Production of a Low Density Microfluidic Array to Screen Stem Cells for Pathogens
News Nov 26, 2009
Applied Biosystems, part of Life Technologies Corporation, has worked with the UK Stem Cell Bank (UKSCB) at the National Institute for Biological Standards and Control (NIBSC) a Health Protection Agency (HPA) centre, in Hertfordshire, England to help produce a new line of TaqMan® real-time PCR assays as a tool for screening stem cell lines for unwanted pathogens.
Pathogen testing forms part of the UKSCB’s quality control processes. This new set of TaqMan Assays for pathogen detection will provide means for testing pathogens in cell lines. By commercializing these assays Applied Biosystems introduces a set of tools that enables researchers to detect and quantify viral pathogens that may be present in biological samples.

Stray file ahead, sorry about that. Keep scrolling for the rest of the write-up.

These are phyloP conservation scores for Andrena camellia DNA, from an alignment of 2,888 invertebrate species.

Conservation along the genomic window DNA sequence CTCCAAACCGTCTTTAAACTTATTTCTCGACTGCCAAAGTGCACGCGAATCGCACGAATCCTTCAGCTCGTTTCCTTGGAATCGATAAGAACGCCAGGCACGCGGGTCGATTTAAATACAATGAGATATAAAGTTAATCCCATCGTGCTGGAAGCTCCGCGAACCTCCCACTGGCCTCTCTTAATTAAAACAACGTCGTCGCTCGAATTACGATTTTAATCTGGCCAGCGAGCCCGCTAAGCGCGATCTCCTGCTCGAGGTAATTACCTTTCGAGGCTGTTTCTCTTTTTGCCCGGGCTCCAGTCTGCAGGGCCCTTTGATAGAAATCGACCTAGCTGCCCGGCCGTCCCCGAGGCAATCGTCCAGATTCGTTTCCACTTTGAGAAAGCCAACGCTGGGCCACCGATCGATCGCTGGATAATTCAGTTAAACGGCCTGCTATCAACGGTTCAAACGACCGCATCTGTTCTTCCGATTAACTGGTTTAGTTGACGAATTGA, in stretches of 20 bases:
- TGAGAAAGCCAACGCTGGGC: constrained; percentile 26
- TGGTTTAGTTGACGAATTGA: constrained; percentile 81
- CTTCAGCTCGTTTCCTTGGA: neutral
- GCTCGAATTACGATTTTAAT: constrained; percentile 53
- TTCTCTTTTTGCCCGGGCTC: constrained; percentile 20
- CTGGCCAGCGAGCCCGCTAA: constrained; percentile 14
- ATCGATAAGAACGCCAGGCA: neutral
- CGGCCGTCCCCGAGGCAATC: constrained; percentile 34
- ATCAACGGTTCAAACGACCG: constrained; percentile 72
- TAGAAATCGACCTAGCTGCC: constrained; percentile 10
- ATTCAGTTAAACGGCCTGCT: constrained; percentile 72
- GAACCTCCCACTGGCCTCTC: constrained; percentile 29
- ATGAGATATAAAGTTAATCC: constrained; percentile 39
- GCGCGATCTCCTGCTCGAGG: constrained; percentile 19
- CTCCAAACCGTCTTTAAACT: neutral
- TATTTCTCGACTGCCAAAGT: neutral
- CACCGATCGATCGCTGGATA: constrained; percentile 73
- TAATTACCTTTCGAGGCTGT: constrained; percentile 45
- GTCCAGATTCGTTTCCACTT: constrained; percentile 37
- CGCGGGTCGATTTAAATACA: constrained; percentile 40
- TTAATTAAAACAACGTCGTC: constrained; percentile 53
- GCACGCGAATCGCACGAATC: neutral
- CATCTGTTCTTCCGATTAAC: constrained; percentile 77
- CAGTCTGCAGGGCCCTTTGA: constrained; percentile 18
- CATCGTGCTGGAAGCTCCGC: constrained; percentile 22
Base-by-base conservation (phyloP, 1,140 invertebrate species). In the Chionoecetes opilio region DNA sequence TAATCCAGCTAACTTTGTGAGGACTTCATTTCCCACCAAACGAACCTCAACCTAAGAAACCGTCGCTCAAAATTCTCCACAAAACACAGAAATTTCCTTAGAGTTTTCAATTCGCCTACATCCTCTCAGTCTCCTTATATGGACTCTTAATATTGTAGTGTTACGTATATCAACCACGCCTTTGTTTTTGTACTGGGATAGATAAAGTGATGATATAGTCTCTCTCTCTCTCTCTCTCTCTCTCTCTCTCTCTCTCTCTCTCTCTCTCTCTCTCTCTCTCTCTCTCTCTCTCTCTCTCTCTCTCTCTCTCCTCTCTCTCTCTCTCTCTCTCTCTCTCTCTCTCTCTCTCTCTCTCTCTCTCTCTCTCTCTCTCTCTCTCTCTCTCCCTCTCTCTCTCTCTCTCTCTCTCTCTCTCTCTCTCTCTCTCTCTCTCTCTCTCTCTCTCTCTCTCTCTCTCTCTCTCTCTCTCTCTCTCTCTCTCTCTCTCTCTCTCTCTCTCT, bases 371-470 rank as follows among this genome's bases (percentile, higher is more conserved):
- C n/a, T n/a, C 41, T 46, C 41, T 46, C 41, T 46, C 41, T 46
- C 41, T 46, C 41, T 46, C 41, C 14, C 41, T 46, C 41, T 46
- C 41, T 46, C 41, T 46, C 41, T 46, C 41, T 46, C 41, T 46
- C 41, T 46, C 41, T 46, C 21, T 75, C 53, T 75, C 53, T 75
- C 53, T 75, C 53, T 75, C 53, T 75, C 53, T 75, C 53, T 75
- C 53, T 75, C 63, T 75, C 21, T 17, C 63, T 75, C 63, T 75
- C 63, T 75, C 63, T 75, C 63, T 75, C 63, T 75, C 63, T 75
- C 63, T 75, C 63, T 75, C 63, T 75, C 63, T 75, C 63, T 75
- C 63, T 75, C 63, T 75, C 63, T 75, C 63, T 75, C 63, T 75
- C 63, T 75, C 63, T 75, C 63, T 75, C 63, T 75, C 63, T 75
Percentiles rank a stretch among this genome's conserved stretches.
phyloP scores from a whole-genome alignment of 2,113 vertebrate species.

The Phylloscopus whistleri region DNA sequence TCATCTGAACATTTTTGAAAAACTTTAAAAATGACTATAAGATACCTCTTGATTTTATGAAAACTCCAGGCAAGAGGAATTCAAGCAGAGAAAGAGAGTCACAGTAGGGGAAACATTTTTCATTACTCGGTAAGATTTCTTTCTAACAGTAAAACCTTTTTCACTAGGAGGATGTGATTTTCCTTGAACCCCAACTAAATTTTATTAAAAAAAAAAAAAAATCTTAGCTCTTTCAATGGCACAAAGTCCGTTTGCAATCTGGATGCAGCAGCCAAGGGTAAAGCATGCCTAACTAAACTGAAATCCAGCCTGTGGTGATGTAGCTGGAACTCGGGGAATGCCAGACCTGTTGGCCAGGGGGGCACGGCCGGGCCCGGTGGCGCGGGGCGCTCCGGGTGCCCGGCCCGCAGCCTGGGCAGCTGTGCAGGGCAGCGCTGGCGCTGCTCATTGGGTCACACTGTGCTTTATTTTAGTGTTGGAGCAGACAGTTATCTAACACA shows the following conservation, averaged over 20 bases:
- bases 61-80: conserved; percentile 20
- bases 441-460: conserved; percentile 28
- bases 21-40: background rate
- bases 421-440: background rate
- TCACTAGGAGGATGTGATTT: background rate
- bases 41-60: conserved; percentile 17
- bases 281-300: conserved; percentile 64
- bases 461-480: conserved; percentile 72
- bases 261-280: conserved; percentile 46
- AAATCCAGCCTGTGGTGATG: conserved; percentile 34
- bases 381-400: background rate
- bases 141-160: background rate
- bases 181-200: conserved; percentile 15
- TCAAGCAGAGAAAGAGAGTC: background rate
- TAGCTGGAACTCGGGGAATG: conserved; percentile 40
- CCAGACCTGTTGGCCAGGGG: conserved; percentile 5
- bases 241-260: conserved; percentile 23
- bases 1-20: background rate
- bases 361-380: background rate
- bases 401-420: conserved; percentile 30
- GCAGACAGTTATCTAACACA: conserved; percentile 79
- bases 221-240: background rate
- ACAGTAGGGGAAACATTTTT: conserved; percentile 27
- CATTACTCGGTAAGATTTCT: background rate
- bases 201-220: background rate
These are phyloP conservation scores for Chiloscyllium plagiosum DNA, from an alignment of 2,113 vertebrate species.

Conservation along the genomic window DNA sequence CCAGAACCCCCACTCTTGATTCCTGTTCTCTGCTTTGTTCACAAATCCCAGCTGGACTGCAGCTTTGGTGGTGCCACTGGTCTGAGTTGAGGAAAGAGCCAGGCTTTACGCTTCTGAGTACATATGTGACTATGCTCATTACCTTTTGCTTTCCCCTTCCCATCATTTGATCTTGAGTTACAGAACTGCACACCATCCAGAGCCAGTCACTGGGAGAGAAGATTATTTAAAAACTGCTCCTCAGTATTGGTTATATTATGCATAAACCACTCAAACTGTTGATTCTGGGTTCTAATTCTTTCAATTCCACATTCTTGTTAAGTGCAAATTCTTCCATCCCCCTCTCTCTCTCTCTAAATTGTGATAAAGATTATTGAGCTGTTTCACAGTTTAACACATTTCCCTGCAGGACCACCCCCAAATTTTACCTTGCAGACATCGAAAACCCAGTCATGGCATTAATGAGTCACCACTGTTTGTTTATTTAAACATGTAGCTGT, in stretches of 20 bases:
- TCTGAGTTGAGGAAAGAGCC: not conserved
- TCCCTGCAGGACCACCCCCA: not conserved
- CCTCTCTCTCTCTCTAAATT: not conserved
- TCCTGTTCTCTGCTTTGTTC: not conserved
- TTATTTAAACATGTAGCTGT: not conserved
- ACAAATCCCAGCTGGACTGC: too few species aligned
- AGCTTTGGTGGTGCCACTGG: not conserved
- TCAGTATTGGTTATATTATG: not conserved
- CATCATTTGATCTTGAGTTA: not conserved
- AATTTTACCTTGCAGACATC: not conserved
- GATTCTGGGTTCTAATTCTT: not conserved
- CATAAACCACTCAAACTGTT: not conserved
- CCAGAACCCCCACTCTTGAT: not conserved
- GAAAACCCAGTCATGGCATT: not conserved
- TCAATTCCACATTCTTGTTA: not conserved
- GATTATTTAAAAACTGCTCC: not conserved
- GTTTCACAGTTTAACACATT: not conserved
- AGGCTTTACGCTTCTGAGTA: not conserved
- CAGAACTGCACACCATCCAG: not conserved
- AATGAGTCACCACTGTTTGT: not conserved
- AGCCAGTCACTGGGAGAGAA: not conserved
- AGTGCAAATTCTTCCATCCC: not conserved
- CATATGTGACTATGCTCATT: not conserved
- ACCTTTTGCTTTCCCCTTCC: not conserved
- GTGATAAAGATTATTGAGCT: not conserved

The UKSCB’s role is ‘to provide quality controlled stocks of these cells that researchers worldwide can rely on to facilitate high quality and standardized research’.. As part of the safety testing regime for the lines each line is routinely tested for 6 mandatory viruses. This testing has been extended to include 9 additional viruses.
The UK Stem Cell Bank has worked with Applied Biosystems to validate the TaqMan Assays for pathogen detection, so that scientists can use the assays to screen stem cell lines for potential infection by a 15 different viruses.
The TaqMan Assays for pathogen detection enable scientists to screen cell lines for a panel of viruses that includes human immunodeficiency virus (HIV), hepatitis C virus (HCV), Epstein-Barr virus (EBV), as well as 12 other markers including those viruses screened for by blood services .These assays are presented on a single microfluidic card capable of screening 8 samples in a single run.
Through a real-time PCR reaction, the assays detect and quantify target nucleic acid sequences from specific viruses that may be present in biological samples. Primers and probes in the assays detect signature nucleic acid sequences present in pathogens, generating a fluorescent signal proportional to the amount of target sequence present.
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